I have a really lousy memory for small things. It’s fitting, then, that when I had the idea for my “second brain”, an all-purpose notebook that I could carry with me everywhere to capture stray thoughts, I had completely and totally forgotten about NOTES from three years prior, despite the fact that the concept was nearly identical. I thought my notion was singularly novel, when in fact I had unknowingly plagiarized it from my own self. Continue reading
Near the end of Change’s run, my girlfriend asked to read its contents.
I should have recognized that as a sign that her trust in our relationship was faltering, gently declined the request, and worked together with her to find a way to rebuild her trust. That would have been the emotionally intelligent, mature way to handle that while also maintaining my personal boundaries. But, as established before, high school me had the emotional intelligence and interpersonal skills of a misanthropic sea cucumber, so instead of doing any of that, I hemmed and hawed for weeks before finally caving and, profoundly uncomfortable, thrusting my journal at her and wincing.[ref]Seriously—I handed it over and then sat there with my eyes closed, waiting for the bombshell to drop.[/ref]
She read a little bit before she found one of my more grossly objectifying entries. It had been written at a time when we hadn’t been dating and I had a thing with someone else, so I assumed she was aghast to learn I’d been with other people. In hindsight, she was almost certainly more aghast (and rightfully so) at the sexist, objectifying way I wrote about those experiences, and the mindset it revealed. Our relationship was smoldering with the fallout for months after. Continue reading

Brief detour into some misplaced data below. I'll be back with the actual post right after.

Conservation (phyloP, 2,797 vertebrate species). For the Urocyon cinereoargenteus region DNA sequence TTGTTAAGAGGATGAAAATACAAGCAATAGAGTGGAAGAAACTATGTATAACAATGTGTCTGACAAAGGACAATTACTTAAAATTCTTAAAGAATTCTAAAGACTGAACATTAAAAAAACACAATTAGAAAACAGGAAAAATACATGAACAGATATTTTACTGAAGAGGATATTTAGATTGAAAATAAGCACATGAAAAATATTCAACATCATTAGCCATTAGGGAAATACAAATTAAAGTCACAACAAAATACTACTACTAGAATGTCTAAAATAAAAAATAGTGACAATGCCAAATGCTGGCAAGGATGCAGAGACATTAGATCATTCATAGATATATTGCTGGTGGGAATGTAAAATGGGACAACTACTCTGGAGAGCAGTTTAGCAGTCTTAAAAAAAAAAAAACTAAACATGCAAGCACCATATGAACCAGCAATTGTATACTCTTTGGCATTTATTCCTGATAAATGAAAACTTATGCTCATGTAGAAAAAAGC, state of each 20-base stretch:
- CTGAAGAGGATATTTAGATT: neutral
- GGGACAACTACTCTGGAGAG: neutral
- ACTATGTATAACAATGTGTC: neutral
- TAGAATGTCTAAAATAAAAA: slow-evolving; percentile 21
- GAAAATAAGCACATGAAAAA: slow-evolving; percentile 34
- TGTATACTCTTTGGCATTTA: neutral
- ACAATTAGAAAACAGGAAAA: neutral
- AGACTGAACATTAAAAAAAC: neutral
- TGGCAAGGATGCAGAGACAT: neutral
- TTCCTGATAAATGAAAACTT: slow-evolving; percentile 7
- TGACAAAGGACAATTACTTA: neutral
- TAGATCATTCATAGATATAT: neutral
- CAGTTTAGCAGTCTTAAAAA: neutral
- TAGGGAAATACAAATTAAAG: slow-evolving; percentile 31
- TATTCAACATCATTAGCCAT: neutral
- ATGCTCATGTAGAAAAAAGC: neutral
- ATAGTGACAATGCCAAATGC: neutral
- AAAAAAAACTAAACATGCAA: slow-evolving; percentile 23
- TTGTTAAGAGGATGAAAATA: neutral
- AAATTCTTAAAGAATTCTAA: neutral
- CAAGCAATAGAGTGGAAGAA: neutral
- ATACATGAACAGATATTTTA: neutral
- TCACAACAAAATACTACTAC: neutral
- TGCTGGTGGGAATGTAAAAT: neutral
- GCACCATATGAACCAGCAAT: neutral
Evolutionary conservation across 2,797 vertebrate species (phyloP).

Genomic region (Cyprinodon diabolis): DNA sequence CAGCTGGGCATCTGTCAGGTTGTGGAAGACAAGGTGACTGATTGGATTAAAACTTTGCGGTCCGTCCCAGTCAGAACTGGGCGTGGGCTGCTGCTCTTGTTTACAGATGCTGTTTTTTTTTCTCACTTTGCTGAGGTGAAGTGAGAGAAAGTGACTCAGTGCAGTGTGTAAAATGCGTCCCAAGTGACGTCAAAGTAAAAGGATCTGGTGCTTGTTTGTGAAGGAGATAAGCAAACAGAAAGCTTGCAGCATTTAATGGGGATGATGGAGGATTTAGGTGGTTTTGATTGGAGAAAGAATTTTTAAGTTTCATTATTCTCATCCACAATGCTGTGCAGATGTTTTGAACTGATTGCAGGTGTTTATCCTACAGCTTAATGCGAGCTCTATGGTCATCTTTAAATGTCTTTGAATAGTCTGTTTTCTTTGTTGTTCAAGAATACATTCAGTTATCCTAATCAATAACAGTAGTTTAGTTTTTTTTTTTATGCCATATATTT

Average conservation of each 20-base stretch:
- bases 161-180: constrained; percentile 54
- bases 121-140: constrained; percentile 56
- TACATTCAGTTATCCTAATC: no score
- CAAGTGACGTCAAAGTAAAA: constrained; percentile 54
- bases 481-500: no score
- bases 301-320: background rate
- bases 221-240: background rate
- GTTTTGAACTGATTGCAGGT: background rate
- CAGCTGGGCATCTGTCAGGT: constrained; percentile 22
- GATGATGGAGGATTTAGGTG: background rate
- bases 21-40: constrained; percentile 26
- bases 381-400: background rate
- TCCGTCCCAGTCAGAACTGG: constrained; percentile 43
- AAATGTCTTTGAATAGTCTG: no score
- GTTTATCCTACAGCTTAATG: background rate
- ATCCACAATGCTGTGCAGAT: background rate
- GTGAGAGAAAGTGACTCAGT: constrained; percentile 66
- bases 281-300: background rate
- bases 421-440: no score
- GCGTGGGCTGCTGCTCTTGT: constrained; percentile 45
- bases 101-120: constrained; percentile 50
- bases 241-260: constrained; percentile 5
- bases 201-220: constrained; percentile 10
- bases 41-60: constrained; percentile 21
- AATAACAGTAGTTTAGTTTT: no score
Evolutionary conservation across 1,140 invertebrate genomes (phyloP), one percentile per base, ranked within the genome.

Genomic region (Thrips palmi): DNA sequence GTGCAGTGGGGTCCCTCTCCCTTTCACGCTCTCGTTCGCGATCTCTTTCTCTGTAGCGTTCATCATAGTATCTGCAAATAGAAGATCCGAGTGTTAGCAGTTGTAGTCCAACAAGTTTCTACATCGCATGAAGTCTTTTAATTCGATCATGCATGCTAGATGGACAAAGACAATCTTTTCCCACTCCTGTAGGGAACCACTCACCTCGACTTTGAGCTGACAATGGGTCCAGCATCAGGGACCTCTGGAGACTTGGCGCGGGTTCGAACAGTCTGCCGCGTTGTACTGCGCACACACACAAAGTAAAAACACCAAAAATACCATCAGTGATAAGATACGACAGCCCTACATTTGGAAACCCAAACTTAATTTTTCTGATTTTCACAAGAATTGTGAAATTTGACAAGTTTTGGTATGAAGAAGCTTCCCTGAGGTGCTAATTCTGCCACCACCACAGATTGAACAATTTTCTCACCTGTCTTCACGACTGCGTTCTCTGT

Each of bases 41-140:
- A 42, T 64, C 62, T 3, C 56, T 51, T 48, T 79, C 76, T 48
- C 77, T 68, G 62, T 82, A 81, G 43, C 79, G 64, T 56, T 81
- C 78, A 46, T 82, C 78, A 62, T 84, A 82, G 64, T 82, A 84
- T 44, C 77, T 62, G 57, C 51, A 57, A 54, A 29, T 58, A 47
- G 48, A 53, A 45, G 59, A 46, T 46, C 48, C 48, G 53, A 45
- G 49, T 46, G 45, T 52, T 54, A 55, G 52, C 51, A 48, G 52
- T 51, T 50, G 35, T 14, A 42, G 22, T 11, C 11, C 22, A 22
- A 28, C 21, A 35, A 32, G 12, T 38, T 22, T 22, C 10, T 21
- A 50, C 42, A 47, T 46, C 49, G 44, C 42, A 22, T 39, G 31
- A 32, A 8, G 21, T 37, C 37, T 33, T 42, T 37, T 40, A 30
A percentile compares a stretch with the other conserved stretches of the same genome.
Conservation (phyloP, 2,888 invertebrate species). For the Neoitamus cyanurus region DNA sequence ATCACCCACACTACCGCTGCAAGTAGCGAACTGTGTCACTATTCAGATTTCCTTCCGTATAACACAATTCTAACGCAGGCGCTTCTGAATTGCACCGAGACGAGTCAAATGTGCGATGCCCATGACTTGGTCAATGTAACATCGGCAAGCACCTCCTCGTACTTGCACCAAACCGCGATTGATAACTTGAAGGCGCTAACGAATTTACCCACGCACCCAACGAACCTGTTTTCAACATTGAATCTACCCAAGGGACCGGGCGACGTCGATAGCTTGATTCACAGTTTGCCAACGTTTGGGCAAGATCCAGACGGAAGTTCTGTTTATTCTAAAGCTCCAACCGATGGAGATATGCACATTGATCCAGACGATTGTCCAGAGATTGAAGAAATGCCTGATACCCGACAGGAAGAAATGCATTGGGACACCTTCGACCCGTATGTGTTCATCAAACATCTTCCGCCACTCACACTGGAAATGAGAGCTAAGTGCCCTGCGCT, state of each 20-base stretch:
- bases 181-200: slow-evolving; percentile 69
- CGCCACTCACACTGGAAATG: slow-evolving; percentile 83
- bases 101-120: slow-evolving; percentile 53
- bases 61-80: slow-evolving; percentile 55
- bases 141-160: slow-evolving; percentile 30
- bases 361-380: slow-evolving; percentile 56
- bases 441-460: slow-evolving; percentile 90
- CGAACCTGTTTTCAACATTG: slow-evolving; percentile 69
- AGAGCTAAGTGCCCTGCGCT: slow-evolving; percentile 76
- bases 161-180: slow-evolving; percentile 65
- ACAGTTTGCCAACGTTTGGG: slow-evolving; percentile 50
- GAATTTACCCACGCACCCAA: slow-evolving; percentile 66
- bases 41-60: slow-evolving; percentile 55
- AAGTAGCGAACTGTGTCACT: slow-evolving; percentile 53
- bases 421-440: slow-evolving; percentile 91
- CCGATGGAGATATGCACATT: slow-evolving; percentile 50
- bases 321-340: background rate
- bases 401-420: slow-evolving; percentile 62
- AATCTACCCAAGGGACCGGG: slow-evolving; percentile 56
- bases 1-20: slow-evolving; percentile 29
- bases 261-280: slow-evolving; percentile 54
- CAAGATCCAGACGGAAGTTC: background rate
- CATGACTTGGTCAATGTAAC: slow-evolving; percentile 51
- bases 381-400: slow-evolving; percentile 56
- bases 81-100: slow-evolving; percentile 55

Oh, this journal.
Given to me as a gift by a close friend, it became Volume 2 for my reflections after I filled Exponents up, and lasted from my sophomore year of high school until a few months before high school graduation.
A Journal Named Exponents was a training ground for me. I had never kept a personal journal before, so I spent most of its pages determining what putting myself to paper looked like. At first, this meant meticulously recording the minutia of dates and hangouts–in at least two separate entries, I recorded not only what I ordered for dinner, but what all my companions did as well. By the end of Exponents and the beginning of Change, however, I’d curbed that tendency, and had a solid idea of what a personal journal was for me: a safe place where I could record my innermost thoughts without fear of judgment. As such, from cover to cover, the pages of Change carry the distilled essence of high school me.
It’s difficult to read.
When I turned 14, my Grandma S., a loving, whip-smart woman whose career—librarian—and personal passion—writing poetry—make me strongly suspect that having an inky brain is hereditary, gave me a journal. It was wrapped in toasty brown suede enlivened by a jaunty path of rainbow stitching. A thin leather lace wrapped around an ornate silver button and tied it shut. It was the nicest journal I’d ever owned, and the moment I saw it, it became part of my self. And since, at 14, I labored under the delusion that the fastest route to humor was nonsense, I named it “A Journal Named Exponents”.
Before I ever considered telling a journal about my innermost thoughts and feelings, I was using composition books for a separate type of writing: fiction. Continue reading